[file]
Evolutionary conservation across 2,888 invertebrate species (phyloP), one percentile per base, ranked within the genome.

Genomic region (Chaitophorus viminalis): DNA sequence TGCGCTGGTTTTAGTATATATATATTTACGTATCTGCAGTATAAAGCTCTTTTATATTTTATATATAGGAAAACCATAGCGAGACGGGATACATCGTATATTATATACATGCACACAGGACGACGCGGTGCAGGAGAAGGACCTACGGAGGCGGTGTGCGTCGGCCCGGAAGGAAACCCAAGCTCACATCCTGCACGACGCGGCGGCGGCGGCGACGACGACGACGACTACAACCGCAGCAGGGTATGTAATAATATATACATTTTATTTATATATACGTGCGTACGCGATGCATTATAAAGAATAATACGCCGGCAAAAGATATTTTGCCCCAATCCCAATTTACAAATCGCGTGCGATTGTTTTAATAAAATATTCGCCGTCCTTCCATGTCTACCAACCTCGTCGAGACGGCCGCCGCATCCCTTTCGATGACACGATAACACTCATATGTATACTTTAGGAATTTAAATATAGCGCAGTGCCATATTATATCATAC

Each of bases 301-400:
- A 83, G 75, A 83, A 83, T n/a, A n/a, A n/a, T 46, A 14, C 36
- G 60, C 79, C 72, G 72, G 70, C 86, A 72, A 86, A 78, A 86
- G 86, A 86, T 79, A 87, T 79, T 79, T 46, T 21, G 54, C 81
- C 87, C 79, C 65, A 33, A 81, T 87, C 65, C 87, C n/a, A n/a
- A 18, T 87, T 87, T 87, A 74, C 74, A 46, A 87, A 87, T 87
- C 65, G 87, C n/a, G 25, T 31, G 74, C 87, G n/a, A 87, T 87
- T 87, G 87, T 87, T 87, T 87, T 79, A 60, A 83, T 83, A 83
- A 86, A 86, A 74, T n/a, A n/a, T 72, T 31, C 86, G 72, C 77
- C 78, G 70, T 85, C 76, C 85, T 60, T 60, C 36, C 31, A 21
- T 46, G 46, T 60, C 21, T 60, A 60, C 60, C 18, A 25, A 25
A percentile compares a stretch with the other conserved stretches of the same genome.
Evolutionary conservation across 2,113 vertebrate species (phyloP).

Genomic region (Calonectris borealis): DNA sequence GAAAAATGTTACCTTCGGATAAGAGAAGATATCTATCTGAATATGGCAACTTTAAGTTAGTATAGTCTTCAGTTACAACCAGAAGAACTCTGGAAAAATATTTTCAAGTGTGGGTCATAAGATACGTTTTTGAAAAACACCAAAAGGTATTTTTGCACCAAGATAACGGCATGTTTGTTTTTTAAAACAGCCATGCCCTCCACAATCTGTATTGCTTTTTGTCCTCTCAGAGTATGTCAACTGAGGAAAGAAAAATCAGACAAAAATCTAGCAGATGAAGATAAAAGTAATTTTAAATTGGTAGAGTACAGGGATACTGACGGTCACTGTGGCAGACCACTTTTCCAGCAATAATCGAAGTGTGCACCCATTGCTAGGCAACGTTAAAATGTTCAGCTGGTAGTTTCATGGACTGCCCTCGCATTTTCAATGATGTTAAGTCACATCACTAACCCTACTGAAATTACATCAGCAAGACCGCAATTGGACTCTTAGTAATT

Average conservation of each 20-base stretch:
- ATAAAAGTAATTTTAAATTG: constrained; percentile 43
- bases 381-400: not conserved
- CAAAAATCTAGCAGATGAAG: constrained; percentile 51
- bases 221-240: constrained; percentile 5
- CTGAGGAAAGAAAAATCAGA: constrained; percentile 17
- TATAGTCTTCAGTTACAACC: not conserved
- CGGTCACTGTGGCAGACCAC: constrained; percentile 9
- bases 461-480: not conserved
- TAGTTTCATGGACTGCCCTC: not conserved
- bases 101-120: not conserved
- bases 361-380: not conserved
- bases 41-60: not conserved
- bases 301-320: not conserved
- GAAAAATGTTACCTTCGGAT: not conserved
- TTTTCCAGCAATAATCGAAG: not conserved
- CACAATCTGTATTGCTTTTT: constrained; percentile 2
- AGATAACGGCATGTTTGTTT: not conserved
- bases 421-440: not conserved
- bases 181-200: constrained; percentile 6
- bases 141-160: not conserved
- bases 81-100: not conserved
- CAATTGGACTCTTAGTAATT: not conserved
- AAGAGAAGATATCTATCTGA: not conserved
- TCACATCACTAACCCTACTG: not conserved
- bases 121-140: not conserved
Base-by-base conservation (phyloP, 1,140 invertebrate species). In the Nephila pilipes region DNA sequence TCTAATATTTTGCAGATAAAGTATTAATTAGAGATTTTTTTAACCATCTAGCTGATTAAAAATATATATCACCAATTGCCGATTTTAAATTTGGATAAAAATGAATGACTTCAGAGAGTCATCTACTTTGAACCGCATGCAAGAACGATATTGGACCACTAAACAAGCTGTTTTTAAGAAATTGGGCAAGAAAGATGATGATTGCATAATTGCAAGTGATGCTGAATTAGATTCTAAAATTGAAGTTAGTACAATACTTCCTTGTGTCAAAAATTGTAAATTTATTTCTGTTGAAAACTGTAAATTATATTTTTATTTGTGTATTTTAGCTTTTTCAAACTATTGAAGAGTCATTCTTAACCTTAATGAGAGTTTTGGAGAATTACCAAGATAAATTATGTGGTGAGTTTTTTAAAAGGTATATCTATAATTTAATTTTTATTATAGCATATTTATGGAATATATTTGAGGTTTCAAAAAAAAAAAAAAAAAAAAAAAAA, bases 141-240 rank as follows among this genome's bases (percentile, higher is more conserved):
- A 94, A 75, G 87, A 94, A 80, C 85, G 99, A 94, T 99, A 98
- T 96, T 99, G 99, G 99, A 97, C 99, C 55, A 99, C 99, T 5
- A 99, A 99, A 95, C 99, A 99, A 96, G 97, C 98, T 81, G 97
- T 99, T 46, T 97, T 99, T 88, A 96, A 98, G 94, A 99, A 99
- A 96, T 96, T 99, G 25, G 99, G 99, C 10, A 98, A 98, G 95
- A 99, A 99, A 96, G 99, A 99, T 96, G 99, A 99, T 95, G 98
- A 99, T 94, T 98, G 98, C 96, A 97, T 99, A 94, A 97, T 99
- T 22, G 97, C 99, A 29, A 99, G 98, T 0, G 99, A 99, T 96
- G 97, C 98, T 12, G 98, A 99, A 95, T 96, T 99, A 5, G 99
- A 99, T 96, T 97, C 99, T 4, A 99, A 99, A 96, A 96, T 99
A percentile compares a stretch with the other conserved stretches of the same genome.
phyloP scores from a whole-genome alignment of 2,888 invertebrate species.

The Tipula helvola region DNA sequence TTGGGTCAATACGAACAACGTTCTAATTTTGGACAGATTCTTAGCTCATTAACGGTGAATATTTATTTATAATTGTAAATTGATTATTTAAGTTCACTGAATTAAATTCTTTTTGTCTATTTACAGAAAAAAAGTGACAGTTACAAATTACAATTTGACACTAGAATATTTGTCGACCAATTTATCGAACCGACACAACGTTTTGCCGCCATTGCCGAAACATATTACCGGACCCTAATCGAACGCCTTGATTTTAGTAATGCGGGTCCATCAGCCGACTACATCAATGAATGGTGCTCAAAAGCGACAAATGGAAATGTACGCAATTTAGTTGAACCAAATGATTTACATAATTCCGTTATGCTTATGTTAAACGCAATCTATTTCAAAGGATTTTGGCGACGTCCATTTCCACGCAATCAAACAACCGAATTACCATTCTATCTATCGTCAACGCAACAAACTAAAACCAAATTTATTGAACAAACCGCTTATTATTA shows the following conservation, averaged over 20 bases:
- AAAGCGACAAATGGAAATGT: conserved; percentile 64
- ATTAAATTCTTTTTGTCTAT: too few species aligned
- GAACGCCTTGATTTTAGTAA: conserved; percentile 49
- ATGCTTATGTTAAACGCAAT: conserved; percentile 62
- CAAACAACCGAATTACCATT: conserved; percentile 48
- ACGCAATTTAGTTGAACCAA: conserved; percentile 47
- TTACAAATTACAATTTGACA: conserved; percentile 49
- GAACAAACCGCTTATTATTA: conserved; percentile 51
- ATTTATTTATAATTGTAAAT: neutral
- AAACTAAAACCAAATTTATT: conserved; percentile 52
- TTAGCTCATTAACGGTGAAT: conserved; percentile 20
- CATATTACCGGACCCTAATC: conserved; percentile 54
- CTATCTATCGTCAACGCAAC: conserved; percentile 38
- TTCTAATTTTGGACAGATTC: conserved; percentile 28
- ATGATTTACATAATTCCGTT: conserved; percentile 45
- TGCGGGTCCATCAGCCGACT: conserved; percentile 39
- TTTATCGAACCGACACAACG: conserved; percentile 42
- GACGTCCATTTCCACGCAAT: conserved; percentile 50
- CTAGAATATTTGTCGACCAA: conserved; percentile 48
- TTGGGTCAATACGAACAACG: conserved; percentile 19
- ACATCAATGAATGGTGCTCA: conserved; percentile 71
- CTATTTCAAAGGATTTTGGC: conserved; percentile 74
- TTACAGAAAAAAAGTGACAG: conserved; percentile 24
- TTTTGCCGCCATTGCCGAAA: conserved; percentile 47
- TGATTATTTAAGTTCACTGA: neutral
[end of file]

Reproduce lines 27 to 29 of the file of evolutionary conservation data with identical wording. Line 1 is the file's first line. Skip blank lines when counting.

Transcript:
- bases 101-120: not conserved
- bases 361-380: not conserved
- bases 41-60: not conserved